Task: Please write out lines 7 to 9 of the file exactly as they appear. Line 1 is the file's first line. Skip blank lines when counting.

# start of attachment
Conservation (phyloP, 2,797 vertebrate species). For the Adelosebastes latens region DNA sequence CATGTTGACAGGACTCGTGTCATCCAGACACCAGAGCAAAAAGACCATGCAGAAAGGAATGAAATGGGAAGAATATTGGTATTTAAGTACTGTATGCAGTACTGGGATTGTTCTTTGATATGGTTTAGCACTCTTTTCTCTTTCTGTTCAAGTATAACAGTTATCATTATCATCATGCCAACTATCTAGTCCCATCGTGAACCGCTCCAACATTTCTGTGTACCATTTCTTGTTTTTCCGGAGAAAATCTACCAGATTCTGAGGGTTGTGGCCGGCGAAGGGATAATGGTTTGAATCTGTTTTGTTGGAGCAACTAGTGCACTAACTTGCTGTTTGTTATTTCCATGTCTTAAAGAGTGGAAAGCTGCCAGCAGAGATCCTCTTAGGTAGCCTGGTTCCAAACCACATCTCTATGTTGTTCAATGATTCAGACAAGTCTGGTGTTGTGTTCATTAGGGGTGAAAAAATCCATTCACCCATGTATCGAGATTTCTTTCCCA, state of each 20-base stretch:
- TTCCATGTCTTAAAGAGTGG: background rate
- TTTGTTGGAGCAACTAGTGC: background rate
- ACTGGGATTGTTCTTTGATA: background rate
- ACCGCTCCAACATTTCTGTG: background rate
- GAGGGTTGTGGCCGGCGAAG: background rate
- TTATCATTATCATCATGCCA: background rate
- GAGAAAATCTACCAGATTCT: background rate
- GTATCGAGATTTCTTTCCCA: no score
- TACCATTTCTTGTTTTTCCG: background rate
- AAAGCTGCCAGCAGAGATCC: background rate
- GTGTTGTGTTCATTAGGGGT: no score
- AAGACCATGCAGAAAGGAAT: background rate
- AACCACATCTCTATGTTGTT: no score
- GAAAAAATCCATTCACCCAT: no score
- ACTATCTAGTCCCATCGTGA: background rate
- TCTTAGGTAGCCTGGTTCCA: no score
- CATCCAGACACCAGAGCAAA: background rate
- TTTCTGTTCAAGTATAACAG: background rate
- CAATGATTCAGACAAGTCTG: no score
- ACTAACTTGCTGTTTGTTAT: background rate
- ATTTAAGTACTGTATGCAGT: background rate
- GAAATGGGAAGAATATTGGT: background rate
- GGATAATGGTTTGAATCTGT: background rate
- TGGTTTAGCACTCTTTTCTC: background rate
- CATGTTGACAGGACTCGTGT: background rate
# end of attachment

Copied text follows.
- TTATCATTATCATCATGCCA: background rate
- GAGAAAATCTACCAGATTCT: background rate
- GTATCGAGATTTCTTTCCCA: no score